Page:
One of Several Dominion Government Elevators

At the time it was built in 1929-31, our area’s “Dominion Government Elevator” was one of a series of projects commissioned by Canada’s Dominion Public Works Department and built by Port Arthur’s C.D. Howe and Company, the same C.D. who became known to Canadians as “Minister of Everything”.


The Rt. Hon. Clarence Decatur Howe (1886-1960) was a highly successful Engineer, Architect and Cabinet Minister who made a major contribution to the design of Canada’s iconic grain elevator and, as a politician, almost single-handedly raised Canada’s economy to a level in keeping with the world’s leading industrial nations.


Born in Waltham, Mass. on January 15, 1886, Howe worked as a draftsman and designer for J.R. Worcester & Co. in Boston in 1905-09 and attended MIT, graduating with a degree in engineering, in 1913. He moved to The Lakehead, taking a position as chief engineer for the Board of Grain Commissioners for Canada, before starting his own engineering company, in 1916. Howe and associates designed and supervised the construction of grain elevators, pulp mills, coal docks, and other large structures. In 1935, Howe entered politics and parliament as a Liberal, and he represented Port Arthur (now Thunder Bay) for more than 20 years.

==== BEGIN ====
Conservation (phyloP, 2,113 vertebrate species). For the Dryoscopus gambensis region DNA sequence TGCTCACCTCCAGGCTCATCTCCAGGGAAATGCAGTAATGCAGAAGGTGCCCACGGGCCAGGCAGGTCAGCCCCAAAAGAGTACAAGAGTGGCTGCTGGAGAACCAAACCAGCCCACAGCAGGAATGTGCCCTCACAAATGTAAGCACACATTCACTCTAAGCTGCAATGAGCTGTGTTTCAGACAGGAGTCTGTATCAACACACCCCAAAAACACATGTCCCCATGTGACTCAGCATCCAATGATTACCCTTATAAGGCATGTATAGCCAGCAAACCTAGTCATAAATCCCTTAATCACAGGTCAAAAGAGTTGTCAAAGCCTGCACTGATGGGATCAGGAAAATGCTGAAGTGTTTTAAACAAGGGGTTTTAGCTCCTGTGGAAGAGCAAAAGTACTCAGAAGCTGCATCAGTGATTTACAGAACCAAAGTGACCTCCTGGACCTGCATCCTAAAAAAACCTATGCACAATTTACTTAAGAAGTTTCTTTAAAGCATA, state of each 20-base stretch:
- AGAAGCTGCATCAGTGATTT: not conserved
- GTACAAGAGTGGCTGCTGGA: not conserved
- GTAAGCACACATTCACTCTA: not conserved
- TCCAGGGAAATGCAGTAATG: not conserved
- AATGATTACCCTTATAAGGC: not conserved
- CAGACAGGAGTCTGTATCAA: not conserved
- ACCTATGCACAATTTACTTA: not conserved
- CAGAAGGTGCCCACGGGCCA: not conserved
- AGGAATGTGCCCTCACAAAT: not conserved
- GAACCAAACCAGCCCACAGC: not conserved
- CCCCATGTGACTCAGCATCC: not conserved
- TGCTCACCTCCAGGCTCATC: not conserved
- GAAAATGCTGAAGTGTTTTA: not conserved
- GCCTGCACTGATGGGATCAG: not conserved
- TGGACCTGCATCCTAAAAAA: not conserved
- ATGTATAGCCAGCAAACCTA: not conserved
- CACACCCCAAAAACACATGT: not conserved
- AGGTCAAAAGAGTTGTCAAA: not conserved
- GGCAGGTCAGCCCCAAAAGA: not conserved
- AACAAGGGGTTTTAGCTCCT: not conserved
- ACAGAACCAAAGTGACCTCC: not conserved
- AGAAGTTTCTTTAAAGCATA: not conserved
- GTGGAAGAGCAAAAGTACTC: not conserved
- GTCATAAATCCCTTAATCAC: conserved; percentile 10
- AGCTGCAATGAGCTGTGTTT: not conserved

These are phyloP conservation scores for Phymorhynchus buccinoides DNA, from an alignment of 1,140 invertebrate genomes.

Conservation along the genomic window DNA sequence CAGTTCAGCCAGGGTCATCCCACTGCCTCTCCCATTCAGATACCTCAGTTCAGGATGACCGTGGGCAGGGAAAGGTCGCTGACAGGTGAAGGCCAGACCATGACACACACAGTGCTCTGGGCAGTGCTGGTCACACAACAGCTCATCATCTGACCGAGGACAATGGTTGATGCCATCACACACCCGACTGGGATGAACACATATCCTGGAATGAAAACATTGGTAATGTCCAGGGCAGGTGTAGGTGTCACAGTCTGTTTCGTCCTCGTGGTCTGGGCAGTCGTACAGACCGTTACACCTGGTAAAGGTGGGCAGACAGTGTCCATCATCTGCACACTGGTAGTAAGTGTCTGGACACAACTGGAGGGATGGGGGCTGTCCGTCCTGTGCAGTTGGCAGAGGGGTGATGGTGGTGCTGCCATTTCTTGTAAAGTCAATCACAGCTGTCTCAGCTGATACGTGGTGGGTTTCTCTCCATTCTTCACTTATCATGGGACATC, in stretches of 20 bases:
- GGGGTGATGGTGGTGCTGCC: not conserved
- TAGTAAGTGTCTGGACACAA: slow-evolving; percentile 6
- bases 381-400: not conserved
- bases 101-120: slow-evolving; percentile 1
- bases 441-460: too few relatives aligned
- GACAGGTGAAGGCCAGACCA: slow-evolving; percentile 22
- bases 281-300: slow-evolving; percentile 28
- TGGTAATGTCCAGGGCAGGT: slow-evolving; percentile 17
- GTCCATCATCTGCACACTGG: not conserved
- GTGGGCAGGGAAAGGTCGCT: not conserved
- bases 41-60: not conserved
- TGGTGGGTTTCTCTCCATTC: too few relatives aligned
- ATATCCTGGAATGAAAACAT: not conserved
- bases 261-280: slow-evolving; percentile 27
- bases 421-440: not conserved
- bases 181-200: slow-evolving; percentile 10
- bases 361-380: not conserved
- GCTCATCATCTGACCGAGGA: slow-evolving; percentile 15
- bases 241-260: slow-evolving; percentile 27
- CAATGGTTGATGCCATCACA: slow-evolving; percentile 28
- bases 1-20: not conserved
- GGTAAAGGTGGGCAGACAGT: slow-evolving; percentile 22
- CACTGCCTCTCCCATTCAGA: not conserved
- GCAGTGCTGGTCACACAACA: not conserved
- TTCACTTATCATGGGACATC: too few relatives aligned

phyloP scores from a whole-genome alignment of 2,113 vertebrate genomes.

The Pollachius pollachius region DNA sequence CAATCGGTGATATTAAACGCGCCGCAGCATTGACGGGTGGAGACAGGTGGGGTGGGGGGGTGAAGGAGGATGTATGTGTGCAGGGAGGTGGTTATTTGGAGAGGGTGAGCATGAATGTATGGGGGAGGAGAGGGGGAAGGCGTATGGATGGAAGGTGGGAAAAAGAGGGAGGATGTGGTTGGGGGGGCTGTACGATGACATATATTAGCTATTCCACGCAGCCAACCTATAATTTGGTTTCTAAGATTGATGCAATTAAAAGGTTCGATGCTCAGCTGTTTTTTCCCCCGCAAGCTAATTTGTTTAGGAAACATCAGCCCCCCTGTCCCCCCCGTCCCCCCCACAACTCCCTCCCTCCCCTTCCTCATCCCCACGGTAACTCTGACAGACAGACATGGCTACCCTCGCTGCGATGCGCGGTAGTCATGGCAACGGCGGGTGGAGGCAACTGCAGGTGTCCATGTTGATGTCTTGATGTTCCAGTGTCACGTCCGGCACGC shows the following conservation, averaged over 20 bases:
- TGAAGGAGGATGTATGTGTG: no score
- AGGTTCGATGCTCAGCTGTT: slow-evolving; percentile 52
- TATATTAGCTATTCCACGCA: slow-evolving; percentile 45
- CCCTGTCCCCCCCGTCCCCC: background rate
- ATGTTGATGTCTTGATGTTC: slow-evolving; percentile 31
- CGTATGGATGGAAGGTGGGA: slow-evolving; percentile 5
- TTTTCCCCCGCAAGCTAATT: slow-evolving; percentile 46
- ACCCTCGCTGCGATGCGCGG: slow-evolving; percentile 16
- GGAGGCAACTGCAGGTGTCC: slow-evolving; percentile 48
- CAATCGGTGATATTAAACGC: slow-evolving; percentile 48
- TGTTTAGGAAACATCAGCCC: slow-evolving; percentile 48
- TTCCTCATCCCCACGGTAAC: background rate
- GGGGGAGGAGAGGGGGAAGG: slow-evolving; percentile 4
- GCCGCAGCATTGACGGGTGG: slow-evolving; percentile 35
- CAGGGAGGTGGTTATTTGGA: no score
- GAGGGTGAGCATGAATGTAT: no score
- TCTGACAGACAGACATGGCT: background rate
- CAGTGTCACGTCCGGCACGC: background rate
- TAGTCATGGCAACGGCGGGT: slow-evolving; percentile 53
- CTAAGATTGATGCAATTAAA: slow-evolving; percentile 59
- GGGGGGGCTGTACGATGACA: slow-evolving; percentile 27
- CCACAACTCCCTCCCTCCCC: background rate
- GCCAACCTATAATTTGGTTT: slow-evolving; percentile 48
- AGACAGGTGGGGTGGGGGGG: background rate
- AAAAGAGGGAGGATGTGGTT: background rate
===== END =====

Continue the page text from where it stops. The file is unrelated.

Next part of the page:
As with any mega government project, politics played a great role in the early building of Johnstown’s grain elevator, and a look at the discussions and decisions of the day can help us appreciate what we have today.

Western farmers were frustrated, and they accused private grain-handling companies of manipulating deliveries and suppressing grain prices. Many believed a solution was possible if grain elevators were made public utilities. As a result, under the new Canada Grain Act of 1912, government elevators were built in a number of places, including Vancouver, Calgary, Saskatoon, Moose Jaw, Churchill, Thunder Bay, Toronto, and Johnstown.

In his 1928 masterpiece, Toward an Architecture, the great visionary Le Corbusier celebrated the stark beauty and form of grain elevators. The photo he included of Calgary’s Dominion Government Elevator soon became a symbol for the world, and for Canada, of progressive industrial design and architecture.


On November 27, 1929, The Ogdensburg Republican-Journal reprinted an article from Canadian Railway and Marine World, and it helps us understand the magnitude of the Johnstown project:

  • The Board of Railway Commissioners passed order 43,319, on Sept. 21, authorizing the Dominion Public Works Department, under the Railway Act, secs. 181, 182, and 252, to construct certain trackage, between the Canadian National Railways and the Canadian Pacific Railway, main lines, and the grain elevator to be built near Prescott…Altogether, there will be 4 miles of track and 8 turnouts.
  • The provincial highway in the vicinity formerly ran near the river front, occupying a position coinciding closely with that of the double track…The highway is being diverted so as to provide a more direct route…This diversion is approximately a mile long, the work involving the moving of 18,000 cu. yd. earth and 6,000 cu. yd. rock.